After spending two decades building Campanile into culinary force, Mark Peel and manager/wine director Jay Perrin are expanding beyond South La Brea with two different projects. This morning, a Food GPS reader e-mailed me a public ABC license request from Peel and Perrin regarding The Point (8522 National Boulevard, Culver City), which Kazuto Matsusaka and Vicki Fan opened in early 2008. Perrin confirmed that they’re taking over The Point, focusing on “online delivery in the industrial zone,” a section of Culver City that houses Nike, Clear Channel, Anonymous and Smashbox, to name just four companies. Expect “Campanile style grilled cheese sandwiches to go,” plus “Campanile style salads,” Campanile-sourced pastries and “low priced value wines,” all order-able online a week, a day or an hour ahead. “We’re just trying to supply the industrial complex,” says Perrin. “We want to feed the neighborhood and give them a place to buy wine.”
Perrin and Peel are keeping The Point because they “didn’t see the point in spending tremendous logo dollars to change the name.” The Point is on the fast track and should be open in four weeks at the most, depending on the clean-up and recipe development.
The Point will probably be open weekdays from 8 AM – 6 PM. According to Perrin, “We’ll do breakfast and serve all the way through lunch and keep minimal staff there for wine sales.”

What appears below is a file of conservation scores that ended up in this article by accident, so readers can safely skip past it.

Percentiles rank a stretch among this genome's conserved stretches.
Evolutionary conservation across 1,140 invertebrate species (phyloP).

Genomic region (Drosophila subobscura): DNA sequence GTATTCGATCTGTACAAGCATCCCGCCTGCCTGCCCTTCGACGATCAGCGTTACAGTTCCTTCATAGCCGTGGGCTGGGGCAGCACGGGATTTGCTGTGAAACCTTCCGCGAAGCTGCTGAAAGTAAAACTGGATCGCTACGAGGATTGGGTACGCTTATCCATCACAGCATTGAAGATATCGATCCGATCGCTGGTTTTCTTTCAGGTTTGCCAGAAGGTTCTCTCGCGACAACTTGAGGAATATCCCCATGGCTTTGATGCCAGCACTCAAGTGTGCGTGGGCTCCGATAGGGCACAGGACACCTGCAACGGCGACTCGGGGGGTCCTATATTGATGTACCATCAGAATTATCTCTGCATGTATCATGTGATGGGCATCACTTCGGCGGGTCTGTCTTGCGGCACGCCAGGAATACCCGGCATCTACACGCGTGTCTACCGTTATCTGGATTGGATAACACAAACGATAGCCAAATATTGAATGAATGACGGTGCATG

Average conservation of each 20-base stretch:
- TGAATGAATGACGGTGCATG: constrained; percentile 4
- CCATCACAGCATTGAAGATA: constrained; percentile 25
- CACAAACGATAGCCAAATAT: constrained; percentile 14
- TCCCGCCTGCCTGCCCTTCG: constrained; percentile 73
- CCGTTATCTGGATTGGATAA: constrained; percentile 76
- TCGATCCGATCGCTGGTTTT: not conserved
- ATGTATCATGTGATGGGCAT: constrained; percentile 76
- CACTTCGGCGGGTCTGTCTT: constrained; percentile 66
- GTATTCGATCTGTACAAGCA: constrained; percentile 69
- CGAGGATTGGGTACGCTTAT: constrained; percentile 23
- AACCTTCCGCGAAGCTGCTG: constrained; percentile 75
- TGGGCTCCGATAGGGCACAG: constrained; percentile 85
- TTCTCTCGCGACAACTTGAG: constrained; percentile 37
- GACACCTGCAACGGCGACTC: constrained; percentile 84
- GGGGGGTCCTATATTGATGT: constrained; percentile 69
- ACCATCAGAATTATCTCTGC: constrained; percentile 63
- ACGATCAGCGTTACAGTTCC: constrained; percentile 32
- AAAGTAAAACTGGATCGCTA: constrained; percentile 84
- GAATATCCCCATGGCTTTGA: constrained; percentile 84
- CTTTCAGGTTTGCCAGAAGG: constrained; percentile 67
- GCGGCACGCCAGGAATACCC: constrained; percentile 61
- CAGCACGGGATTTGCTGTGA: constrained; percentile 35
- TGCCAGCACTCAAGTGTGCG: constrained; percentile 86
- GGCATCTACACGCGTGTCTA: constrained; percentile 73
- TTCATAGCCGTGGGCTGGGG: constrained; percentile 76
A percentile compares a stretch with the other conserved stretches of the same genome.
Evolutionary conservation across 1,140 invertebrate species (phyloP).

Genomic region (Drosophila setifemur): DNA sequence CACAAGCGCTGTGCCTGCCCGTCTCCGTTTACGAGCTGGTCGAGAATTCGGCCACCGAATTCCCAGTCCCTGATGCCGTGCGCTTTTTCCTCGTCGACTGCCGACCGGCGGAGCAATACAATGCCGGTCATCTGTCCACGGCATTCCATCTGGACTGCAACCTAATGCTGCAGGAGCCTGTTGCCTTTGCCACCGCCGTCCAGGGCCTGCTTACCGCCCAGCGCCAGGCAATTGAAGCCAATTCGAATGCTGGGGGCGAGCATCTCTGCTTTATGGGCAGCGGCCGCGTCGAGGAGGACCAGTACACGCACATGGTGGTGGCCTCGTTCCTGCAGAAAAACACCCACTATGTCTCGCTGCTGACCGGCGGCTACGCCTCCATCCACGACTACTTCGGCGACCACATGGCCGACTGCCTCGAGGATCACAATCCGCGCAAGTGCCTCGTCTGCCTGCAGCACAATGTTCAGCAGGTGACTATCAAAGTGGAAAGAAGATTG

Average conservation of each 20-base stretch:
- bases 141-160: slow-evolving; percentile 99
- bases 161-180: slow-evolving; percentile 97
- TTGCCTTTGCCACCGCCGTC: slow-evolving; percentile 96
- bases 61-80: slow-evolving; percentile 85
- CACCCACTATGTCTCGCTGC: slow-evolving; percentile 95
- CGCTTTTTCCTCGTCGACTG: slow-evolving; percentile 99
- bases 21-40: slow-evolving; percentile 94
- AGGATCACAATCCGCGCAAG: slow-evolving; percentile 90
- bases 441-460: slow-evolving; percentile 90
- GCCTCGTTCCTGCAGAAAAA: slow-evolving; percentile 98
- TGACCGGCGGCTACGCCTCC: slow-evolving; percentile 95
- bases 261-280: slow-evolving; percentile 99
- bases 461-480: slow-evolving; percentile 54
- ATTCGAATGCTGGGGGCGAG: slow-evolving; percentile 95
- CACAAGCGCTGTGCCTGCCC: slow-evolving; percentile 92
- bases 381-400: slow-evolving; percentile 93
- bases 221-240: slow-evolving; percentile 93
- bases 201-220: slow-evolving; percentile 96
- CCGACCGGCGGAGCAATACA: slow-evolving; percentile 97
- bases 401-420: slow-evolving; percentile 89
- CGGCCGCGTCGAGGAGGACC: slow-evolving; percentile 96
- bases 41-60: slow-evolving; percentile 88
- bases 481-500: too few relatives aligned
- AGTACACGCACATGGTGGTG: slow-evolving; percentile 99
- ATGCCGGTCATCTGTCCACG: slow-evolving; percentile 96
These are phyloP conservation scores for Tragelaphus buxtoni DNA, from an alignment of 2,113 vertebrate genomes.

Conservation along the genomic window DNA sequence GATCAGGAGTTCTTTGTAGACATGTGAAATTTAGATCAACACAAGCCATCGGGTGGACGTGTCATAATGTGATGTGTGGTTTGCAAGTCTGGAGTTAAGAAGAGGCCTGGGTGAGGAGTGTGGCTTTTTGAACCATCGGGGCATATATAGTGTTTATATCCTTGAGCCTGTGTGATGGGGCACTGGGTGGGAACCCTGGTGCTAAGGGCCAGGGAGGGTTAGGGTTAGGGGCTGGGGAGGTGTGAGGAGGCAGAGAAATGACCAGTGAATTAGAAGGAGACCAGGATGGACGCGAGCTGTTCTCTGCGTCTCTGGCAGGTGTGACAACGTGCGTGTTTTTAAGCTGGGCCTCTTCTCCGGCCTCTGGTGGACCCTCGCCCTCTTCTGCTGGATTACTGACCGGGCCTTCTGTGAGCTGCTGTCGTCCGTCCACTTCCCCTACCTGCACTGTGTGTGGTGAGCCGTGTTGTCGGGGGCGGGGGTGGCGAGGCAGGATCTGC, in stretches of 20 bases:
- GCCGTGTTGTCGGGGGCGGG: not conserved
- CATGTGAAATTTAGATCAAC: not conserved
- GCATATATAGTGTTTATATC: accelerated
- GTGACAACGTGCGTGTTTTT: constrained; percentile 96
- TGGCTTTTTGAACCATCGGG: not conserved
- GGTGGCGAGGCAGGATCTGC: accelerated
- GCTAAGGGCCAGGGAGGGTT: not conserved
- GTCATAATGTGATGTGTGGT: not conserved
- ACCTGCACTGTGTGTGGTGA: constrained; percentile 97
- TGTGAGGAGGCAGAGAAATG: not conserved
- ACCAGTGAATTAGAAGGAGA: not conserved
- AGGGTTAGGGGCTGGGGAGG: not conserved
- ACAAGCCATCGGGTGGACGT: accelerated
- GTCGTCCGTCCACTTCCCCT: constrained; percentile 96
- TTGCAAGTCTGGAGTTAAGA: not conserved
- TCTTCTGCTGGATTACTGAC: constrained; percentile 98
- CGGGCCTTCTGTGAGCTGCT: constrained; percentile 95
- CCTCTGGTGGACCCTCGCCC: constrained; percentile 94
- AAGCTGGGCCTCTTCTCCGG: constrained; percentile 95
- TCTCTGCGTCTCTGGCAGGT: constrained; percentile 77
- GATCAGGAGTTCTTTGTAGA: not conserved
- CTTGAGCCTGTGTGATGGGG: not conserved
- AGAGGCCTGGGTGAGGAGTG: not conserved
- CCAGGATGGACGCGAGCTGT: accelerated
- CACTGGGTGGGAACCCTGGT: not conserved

In other Peel and Perrin news, Eater LA previously reported that the partners were preparing to open an “upscale speakeasy” in the former home of Oasis (611 North La Brea Avenue). Perrin explained that Glass and Mirrors is not the name of the cocktail emporium, and they won’t release the name until the November 6 opening date. “There’s a lot of fun, interesting surprises coming everybody’s way,” says Perrin.
Regardless of the name, Perrin promises a “great bar with rich bartending history. It’s really classic bartenders. We have some well-known amazing partners that will be overseeing this project. Come in and get a drink proper.” Tracy Beckmann designed the space, which Perrin called “1940s Art Moderne.”
“Most of the stuff you’ll be able to eat with your hands,” says Perrin. “Eating with a knife and fork at the bar is strange.” Cocktails will be $8-10 and entrees will run $12-15. “We want to be responsible with the economic times,” says Perrin.
Reservations might be restricted to e-mail, “just keep it a little more local.”